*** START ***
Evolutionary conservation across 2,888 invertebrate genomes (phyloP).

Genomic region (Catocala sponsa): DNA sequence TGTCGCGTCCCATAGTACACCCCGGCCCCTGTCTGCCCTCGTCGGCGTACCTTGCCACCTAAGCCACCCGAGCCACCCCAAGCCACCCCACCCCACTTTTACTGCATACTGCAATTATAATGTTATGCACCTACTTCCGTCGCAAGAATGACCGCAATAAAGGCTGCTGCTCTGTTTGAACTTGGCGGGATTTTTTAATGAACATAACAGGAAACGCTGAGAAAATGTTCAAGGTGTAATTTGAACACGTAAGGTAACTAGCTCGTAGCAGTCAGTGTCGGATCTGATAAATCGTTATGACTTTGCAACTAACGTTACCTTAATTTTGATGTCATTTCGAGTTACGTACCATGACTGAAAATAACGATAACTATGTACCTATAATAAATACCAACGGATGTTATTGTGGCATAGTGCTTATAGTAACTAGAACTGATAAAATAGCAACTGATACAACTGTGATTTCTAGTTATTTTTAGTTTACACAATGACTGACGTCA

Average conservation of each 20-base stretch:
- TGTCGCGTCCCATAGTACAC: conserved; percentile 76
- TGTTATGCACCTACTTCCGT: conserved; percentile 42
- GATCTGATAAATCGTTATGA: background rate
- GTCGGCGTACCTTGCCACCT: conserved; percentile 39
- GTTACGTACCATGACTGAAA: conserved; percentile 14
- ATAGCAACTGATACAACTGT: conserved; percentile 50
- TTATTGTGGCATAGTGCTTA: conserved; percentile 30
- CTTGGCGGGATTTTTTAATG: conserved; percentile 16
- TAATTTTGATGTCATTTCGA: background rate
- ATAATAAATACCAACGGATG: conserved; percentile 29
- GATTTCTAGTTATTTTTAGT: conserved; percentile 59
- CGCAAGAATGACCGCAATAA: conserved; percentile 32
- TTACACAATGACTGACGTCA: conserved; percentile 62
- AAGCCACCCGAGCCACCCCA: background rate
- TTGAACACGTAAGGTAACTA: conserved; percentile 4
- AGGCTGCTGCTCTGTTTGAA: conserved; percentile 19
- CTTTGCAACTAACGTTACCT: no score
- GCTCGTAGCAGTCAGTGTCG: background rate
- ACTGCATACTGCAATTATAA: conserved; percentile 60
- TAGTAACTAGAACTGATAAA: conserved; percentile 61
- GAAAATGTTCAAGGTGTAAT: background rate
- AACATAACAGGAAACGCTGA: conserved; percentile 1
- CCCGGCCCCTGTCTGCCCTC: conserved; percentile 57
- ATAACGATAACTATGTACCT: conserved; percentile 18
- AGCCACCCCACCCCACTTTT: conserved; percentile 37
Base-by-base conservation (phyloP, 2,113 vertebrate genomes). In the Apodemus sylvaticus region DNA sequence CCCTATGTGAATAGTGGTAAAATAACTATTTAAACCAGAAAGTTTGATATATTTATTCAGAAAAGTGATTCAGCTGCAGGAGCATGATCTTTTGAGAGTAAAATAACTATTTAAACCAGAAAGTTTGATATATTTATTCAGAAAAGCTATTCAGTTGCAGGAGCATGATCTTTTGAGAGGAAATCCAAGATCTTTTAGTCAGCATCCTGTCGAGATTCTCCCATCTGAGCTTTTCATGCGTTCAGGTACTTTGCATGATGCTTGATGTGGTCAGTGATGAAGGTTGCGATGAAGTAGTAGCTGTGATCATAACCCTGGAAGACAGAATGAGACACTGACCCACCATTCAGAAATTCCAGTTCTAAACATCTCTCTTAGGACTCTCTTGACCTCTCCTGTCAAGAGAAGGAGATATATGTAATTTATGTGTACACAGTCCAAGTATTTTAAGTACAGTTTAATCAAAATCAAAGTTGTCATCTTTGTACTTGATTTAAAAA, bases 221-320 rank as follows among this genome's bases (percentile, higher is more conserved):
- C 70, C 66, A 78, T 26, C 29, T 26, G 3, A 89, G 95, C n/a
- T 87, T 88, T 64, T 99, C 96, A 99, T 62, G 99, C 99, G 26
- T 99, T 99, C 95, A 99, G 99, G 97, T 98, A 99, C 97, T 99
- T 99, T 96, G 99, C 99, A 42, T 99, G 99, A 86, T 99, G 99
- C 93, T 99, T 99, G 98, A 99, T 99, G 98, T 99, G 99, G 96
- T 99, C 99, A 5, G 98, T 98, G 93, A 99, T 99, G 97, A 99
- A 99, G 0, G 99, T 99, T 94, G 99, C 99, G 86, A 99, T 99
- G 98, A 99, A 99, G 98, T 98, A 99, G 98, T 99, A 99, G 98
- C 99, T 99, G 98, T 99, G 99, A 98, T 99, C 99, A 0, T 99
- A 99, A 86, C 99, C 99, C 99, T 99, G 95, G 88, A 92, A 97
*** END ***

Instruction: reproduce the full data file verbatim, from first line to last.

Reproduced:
Evolutionary conservation across 2,888 invertebrate genomes (phyloP).

Genomic region (Catocala sponsa): DNA sequence TGTCGCGTCCCATAGTACACCCCGGCCCCTGTCTGCCCTCGTCGGCGTACCTTGCCACCTAAGCCACCCGAGCCACCCCAAGCCACCCCACCCCACTTTTACTGCATACTGCAATTATAATGTTATGCACCTACTTCCGTCGCAAGAATGACCGCAATAAAGGCTGCTGCTCTGTTTGAACTTGGCGGGATTTTTTAATGAACATAACAGGAAACGCTGAGAAAATGTTCAAGGTGTAATTTGAACACGTAAGGTAACTAGCTCGTAGCAGTCAGTGTCGGATCTGATAAATCGTTATGACTTTGCAACTAACGTTACCTTAATTTTGATGTCATTTCGAGTTACGTACCATGACTGAAAATAACGATAACTATGTACCTATAATAAATACCAACGGATGTTATTGTGGCATAGTGCTTATAGTAACTAGAACTGATAAAATAGCAACTGATACAACTGTGATTTCTAGTTATTTTTAGTTTACACAATGACTGACGTCA

Average conservation of each 20-base stretch:
- TGTCGCGTCCCATAGTACAC: conserved; percentile 76
- TGTTATGCACCTACTTCCGT: conserved; percentile 42
- GATCTGATAAATCGTTATGA: background rate
- GTCGGCGTACCTTGCCACCT: conserved; percentile 39
- GTTACGTACCATGACTGAAA: conserved; percentile 14
- ATAGCAACTGATACAACTGT: conserved; percentile 50
- TTATTGTGGCATAGTGCTTA: conserved; percentile 30
- CTTGGCGGGATTTTTTAATG: conserved; percentile 16
- TAATTTTGATGTCATTTCGA: background rate
- ATAATAAATACCAACGGATG: conserved; percentile 29
- GATTTCTAGTTATTTTTAGT: conserved; percentile 59
- CGCAAGAATGACCGCAATAA: conserved; percentile 32
- TTACACAATGACTGACGTCA: conserved; percentile 62
- AAGCCACCCGAGCCACCCCA: background rate
- TTGAACACGTAAGGTAACTA: conserved; percentile 4
- AGGCTGCTGCTCTGTTTGAA: conserved; percentile 19
- CTTTGCAACTAACGTTACCT: no score
- GCTCGTAGCAGTCAGTGTCG: background rate
- ACTGCATACTGCAATTATAA: conserved; percentile 60
- TAGTAACTAGAACTGATAAA: conserved; percentile 61
- GAAAATGTTCAAGGTGTAAT: background rate
- AACATAACAGGAAACGCTGA: conserved; percentile 1
- CCCGGCCCCTGTCTGCCCTC: conserved; percentile 57
- ATAACGATAACTATGTACCT: conserved; percentile 18
- AGCCACCCCACCCCACTTTT: conserved; percentile 37
Base-by-base conservation (phyloP, 2,113 vertebrate genomes). In the Apodemus sylvaticus region DNA sequence CCCTATGTGAATAGTGGTAAAATAACTATTTAAACCAGAAAGTTTGATATATTTATTCAGAAAAGTGATTCAGCTGCAGGAGCATGATCTTTTGAGAGTAAAATAACTATTTAAACCAGAAAGTTTGATATATTTATTCAGAAAAGCTATTCAGTTGCAGGAGCATGATCTTTTGAGAGGAAATCCAAGATCTTTTAGTCAGCATCCTGTCGAGATTCTCCCATCTGAGCTTTTCATGCGTTCAGGTACTTTGCATGATGCTTGATGTGGTCAGTGATGAAGGTTGCGATGAAGTAGTAGCTGTGATCATAACCCTGGAAGACAGAATGAGACACTGACCCACCATTCAGAAATTCCAGTTCTAAACATCTCTCTTAGGACTCTCTTGACCTCTCCTGTCAAGAGAAGGAGATATATGTAATTTATGTGTACACAGTCCAAGTATTTTAAGTACAGTTTAATCAAAATCAAAGTTGTCATCTTTGTACTTGATTTAAAAA, bases 221-320 rank as follows among this genome's bases (percentile, higher is more conserved):
- C 70, C 66, A 78, T 26, C 29, T 26, G 3, A 89, G 95, C n/a
- T 87, T 88, T 64, T 99, C 96, A 99, T 62, G 99, C 99, G 26
- T 99, T 99, C 95, A 99, G 99, G 97, T 98, A 99, C 97, T 99
- T 99, T 96, G 99, C 99, A 42, T 99, G 99, A 86, T 99, G 99
- C 93, T 99, T 99, G 98, A 99, T 99, G 98, T 99, G 99, G 96
- T 99, C 99, A 5, G 98, T 98, G 93, A 99, T 99, G 97, A 99
- A 99, G 0, G 99, T 99, T 94, G 99, C 99, G 86, A 99, T 99
- G 98, A 99, A 99, G 98, T 98, A 99, G 98, T 99, A 99, G 98
- C 99, T 99, G 98, T 99, G 99, A 98, T 99, C 99, A 0, T 99
- A 99, A 86, C 99, C 99, C 99, T 99, G 95, G 88, A 92, A 97